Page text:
by Donia Moore
Wander the overgrown trails and secret game paths of Cristianitos Canyon above San Onofre State Park, and you’ll get an idea of the land that welcomed the area’s first recorded inhabitants, the Acjachemen.
Over 9,000 years ago, a band of hunter-gatherer Native Americans found their way to the sparkling San Mateo Creek and the wealth of California Scrub Oak acorn-bearing trees, wild berries and edible roots and bulbs. Deer, rabbits and squirrels provided a ready meat supply for the tribe’s hunters, shared only with mountain lions, coyotes, foxes and other predators, but no competing tribes. The Acjachemen were part of the roughly 275,000 people thought to be living in all of California at that time.
Now mostly dry, San Mateo Creek bed was the river that first drew Indians to the area.
Before the Spaniards
In approximately 1200 AD, two important Acjachemen settlements were established fairly close to each other. Panhe was settled in what became the southern end of San Clemente. A larger village called Putuidem began life in nearby San Juan Capistrano. Putuidem became the “mother village,” a hub with smaller villages surrounding it. It is still referred to as the “mother village” by many Acjachemen descendants. Circular shelters made of branches; reeds and tulle grass, called kiichas were often home to extended families seeking protection from the elements in both villages.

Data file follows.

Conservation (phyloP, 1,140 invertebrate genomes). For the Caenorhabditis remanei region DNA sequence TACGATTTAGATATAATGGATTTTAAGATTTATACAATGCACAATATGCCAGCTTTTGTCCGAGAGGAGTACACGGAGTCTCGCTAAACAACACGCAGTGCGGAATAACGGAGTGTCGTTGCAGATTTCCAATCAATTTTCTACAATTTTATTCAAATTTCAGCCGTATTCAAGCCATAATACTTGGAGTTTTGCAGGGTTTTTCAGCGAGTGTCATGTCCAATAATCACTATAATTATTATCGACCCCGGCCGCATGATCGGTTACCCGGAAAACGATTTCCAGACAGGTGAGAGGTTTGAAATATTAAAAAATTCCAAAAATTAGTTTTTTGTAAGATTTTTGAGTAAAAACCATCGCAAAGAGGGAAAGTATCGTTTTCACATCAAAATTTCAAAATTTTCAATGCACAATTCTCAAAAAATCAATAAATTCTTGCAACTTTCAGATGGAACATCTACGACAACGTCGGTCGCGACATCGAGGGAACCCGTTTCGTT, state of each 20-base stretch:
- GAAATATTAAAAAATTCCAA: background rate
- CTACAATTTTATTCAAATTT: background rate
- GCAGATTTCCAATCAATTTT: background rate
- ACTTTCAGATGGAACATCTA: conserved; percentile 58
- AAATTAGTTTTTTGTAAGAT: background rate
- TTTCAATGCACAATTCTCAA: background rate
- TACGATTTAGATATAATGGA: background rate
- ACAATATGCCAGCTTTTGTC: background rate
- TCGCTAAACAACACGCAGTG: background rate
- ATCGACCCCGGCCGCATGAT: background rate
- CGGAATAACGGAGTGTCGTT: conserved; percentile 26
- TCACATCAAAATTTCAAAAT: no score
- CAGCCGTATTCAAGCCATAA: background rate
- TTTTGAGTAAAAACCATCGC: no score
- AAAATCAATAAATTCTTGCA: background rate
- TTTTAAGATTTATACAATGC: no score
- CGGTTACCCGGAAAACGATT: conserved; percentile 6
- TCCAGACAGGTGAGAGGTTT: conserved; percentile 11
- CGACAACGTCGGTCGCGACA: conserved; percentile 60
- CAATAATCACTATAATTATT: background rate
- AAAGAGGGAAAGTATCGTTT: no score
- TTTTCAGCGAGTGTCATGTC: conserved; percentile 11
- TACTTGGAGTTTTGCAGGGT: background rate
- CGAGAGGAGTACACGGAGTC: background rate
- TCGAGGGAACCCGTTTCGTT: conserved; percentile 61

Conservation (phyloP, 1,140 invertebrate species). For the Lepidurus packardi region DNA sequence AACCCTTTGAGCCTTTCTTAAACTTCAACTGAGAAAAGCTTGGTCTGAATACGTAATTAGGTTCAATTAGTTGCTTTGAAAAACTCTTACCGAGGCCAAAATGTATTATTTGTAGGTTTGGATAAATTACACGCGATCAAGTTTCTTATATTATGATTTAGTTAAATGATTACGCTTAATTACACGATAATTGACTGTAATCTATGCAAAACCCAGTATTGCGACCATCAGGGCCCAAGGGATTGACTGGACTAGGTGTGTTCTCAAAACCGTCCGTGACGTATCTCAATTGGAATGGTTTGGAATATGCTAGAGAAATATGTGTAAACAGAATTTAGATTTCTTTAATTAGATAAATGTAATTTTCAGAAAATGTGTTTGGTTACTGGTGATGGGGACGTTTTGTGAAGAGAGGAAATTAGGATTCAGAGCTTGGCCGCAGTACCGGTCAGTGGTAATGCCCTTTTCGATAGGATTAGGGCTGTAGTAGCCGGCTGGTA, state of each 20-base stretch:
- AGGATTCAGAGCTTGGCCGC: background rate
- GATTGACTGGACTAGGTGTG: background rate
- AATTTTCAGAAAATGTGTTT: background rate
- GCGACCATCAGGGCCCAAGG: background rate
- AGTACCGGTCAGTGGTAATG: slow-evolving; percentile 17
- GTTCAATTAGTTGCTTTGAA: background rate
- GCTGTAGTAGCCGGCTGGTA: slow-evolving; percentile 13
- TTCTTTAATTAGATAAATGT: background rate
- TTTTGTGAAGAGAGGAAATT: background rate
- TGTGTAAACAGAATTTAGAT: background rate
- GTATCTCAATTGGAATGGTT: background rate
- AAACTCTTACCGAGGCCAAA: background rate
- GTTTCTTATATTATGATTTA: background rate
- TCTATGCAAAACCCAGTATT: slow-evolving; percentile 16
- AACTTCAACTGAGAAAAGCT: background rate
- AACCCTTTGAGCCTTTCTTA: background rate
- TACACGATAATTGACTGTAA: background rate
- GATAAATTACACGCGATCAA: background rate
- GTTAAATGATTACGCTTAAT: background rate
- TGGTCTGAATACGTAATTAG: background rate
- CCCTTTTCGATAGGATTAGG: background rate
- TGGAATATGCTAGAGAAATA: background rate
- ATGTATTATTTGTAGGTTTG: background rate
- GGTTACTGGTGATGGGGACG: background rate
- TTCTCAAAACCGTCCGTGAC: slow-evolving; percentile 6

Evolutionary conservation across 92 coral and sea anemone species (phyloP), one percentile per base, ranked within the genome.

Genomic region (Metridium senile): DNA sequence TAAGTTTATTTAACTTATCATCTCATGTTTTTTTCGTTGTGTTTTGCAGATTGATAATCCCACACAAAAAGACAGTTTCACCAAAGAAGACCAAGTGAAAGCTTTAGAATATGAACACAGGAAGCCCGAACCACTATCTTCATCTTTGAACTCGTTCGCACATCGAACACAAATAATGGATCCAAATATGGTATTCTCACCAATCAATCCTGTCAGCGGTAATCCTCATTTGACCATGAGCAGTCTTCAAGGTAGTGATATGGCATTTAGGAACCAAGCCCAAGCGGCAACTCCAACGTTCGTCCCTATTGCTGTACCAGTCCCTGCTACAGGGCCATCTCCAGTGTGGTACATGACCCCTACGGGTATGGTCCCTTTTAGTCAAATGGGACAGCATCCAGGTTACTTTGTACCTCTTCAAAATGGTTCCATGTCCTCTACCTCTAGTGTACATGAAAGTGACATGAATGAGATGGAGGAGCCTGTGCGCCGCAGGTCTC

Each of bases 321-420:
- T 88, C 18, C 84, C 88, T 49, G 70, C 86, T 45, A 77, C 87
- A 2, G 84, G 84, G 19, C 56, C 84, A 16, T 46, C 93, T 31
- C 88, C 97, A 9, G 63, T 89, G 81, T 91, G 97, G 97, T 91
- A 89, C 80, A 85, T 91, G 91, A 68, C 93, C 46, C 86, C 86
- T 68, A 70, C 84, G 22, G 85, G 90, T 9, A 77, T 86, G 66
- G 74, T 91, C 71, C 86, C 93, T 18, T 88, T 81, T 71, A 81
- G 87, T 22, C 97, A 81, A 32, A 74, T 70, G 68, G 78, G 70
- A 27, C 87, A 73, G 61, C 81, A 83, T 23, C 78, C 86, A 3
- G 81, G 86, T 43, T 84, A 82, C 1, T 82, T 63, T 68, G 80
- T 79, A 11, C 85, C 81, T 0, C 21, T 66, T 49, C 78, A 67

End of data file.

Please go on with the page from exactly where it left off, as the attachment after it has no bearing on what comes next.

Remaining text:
The people of California were entirely unaware of and unaffected by, the landing of Christopher Columbus in 1492. Fifty years later, in 1542, Juan Rodrieguez Cabrillo sailed along California’s coast and investigated San Diego Bay, Catalina Island, San Pedro, and the Channel Islands. Thirty-seven years later, Francis Drake explored portions of the northern coastline. Little in these first contacts was traumatic. Few native people were affected, but stories about these white visitors with their big ships and loud guns must have crept into narratives throughout the state via the numerous trading routes.
Life in Panhe
Work in the Acjachemen village was shared by everyone, from building shelters to gathering food and water. Men’s typical jobs included fishing and hunting with snares, bows and arrows and throwing sticks. They tanned the skins of the animals they hunted. They built boats of tulle, shaping the cattail like grasses into bundles and tying them tightly together with strong vines. By kneeling or standing, they could pole their way through calm coastal waters, making it easier to catch fish.
Men also held high positions within the tribe as a Doctor or Shaman. Usually an inherited position, it was secured by a man buying a special medicine kit or bundle holding the tools of the trade. This could include tiny obsidian points for cutting, dried herbs and roots, small mortars and pestles for grinding, charms, small stones and feathers. The Shaman danced, chanted, and made potions to cure illnesses like toothaches, upset stomachs, sore throats, and more. It was believed he had super-natural powers and that by sucking the affected part of an ill individual he could clear it of toxins and poisons.